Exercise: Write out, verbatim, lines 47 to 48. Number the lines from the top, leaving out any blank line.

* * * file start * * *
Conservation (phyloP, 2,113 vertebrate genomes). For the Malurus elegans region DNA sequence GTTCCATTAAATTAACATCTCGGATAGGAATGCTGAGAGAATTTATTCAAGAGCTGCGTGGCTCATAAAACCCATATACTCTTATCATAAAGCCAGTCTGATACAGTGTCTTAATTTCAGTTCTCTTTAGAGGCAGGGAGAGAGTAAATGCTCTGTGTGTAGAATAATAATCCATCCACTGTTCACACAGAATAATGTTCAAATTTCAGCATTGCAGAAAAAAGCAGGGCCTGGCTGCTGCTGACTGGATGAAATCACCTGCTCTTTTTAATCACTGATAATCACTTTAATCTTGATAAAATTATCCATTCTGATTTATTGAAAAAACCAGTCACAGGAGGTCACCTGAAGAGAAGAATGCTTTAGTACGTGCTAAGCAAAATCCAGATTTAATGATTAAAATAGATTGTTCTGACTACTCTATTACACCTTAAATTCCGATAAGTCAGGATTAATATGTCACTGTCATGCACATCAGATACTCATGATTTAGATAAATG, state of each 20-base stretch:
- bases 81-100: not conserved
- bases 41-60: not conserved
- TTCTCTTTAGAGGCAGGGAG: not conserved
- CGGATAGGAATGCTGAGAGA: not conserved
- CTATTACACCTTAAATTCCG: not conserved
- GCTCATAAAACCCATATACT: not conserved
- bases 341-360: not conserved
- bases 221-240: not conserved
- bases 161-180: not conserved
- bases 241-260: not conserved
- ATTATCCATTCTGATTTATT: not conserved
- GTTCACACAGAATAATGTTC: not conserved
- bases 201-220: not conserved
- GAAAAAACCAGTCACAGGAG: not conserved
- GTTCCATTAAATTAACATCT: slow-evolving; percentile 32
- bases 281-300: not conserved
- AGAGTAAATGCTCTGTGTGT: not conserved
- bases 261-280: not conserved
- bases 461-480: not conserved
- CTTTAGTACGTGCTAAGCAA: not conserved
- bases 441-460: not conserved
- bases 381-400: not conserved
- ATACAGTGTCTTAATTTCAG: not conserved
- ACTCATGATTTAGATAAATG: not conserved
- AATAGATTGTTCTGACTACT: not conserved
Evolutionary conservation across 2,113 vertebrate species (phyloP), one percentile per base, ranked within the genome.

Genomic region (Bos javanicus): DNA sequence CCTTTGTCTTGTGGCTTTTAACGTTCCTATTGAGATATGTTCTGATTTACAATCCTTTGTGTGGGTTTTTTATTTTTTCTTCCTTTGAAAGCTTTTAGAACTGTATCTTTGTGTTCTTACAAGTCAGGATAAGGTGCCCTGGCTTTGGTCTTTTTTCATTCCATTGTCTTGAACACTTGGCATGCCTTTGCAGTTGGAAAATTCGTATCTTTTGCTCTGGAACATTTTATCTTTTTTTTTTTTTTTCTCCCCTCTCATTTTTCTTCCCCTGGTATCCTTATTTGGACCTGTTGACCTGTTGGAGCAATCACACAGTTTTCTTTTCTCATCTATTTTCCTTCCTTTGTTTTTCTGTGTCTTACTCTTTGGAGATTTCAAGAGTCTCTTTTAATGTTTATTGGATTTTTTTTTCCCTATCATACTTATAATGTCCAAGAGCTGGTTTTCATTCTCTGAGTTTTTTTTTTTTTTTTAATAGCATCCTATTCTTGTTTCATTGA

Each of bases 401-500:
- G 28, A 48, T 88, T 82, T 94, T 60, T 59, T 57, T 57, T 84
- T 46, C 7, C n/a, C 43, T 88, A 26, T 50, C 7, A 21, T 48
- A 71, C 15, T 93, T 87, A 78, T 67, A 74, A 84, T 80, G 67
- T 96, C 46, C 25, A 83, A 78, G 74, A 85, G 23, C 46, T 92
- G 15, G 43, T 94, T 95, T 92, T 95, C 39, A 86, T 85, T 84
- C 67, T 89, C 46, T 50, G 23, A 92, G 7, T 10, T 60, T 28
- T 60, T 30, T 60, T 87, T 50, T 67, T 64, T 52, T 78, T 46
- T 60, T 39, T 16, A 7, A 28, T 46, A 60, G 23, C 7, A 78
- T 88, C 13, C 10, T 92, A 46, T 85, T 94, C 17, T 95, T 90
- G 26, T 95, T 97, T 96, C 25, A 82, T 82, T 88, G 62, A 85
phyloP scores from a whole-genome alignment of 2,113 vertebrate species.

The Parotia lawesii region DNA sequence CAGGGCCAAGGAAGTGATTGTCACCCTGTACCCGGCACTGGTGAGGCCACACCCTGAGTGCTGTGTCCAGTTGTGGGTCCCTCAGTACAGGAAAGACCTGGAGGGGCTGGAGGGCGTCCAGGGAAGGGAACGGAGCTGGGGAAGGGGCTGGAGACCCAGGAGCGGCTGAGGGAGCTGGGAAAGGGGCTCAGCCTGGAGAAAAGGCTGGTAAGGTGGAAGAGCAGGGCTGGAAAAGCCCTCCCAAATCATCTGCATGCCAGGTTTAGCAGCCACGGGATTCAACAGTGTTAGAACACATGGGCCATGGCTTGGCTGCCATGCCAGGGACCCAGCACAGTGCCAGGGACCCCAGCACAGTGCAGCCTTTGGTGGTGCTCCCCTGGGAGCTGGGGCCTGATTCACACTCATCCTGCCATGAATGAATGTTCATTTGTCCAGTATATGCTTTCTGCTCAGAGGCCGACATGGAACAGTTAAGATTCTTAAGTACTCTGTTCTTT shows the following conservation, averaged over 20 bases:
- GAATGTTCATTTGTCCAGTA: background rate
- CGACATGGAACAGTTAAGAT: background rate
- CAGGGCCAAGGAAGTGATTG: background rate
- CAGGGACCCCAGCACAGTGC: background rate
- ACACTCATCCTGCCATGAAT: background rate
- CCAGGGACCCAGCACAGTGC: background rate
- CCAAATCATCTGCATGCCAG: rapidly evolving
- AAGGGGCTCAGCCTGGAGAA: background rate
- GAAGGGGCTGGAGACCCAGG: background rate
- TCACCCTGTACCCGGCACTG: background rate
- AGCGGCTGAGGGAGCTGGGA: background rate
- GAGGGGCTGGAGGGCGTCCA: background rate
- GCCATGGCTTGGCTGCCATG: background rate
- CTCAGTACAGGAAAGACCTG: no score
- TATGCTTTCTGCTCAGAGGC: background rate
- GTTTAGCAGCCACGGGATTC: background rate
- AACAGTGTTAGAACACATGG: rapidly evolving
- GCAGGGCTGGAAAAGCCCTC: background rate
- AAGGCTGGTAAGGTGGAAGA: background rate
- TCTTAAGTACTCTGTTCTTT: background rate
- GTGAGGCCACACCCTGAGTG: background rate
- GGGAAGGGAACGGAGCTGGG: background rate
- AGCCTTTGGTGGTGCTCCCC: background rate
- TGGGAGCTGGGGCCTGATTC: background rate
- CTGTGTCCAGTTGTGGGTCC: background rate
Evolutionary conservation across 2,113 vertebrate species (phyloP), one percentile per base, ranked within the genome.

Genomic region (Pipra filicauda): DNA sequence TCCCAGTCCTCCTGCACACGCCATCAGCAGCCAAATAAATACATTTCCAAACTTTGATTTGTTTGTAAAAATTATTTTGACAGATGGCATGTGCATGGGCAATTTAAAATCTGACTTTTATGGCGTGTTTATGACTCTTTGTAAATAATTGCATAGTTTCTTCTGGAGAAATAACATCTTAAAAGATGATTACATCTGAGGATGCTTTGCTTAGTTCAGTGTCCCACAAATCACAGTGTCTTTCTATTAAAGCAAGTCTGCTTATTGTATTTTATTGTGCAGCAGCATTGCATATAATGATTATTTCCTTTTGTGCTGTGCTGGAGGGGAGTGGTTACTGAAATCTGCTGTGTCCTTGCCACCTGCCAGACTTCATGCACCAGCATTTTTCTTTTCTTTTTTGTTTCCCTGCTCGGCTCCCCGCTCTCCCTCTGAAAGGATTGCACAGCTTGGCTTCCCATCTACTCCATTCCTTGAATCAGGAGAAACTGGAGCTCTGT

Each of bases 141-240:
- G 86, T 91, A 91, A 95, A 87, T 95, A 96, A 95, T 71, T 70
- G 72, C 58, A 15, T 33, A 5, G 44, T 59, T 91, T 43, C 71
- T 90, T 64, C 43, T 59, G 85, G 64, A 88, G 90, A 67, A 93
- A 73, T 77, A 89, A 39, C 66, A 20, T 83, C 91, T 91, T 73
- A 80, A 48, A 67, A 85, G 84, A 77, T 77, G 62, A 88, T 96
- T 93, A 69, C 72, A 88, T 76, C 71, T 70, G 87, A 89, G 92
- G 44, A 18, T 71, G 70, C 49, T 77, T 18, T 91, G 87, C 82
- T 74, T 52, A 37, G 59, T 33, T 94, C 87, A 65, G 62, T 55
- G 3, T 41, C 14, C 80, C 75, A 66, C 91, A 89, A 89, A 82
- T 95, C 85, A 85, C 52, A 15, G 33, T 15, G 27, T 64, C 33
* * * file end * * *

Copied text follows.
- CCAGGGACCCAGCACAGTGC: background rate
- CCAAATCATCTGCATGCCAG: rapidly evolving